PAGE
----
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While a study by the INSEE statistics institute released this week found 90 percent of children born to immigrants felt quite French, a survey by pollster TNS Sofres found 56 percent of respondents agreed with Cope that tensions in mixed-faith areas were a problem.
A PASTRY AND A CHAT
Muslims in the northern Paris suburbs said Cope seemed to be stirring up the issue of ethnic intolerance for political gain.
Abdel Hamza, 39, a bank employee, called it ridiculous.
“On the other hand, Cope is pretty clever to make this into an issue. He knows it will make the government uncomfortable, that it puts them in a difficult position,” he added.
Hollande has taken a tough line on crime in immigrant-heavy areas since taking power in a May election where security was a key voter concern, but he is also under pressure to bring down rampant unemployment among Arab youths in poor suburbs where opportunities are few.
“There is an urgent need to help these young people, because the far-right is trying to stir up tensions,” said Leila Leghmara, a centrist politician in the suburb of Aubervilliers.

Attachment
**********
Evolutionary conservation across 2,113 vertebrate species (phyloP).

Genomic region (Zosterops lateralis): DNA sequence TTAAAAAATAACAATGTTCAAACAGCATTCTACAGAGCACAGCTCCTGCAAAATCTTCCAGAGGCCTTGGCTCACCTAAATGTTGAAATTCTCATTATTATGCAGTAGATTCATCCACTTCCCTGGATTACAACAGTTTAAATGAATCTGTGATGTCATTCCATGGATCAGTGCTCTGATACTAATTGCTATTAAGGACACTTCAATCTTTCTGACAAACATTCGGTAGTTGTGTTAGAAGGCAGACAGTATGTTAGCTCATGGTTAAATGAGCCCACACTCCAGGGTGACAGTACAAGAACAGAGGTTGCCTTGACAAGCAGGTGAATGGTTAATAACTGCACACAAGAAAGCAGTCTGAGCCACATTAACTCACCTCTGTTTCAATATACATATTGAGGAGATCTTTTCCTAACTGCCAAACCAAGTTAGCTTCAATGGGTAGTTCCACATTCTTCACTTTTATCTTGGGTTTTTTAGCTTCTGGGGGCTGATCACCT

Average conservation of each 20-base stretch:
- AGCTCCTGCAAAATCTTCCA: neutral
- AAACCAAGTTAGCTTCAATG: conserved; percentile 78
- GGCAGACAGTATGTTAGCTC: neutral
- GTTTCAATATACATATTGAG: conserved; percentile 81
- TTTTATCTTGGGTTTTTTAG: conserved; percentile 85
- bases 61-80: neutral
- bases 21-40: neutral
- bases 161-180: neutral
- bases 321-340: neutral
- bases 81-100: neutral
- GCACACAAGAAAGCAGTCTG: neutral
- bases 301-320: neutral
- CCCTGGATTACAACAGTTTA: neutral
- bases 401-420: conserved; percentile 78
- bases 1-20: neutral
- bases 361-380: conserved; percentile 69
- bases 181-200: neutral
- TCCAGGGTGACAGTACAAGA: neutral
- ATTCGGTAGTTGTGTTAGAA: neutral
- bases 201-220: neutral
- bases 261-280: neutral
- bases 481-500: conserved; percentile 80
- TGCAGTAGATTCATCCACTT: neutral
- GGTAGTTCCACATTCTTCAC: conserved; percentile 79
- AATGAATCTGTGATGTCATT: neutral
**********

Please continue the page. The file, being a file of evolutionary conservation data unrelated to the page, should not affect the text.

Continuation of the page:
Seeking to ease tensions over the issue, the CCIF association that fights Islamophobia set up a stand in Paris’s St Lazare station on Wednesday handing out free pains au chocolat to commuters and offering to discuss the issue.
CCIF volunteers said only one passer-by made an offensive remark as they handed out some 400 of the chocolate pastries.
“We got a warm welcome and lots of supportive comments. People told us they are fed up with petty remarks by politicians that stigmatise Muslims,” said Marcia Burnier, 26.
“We dispute the idea that there is tension between Muslim and Jewish groups. The issue is France accepting its diverse communities.”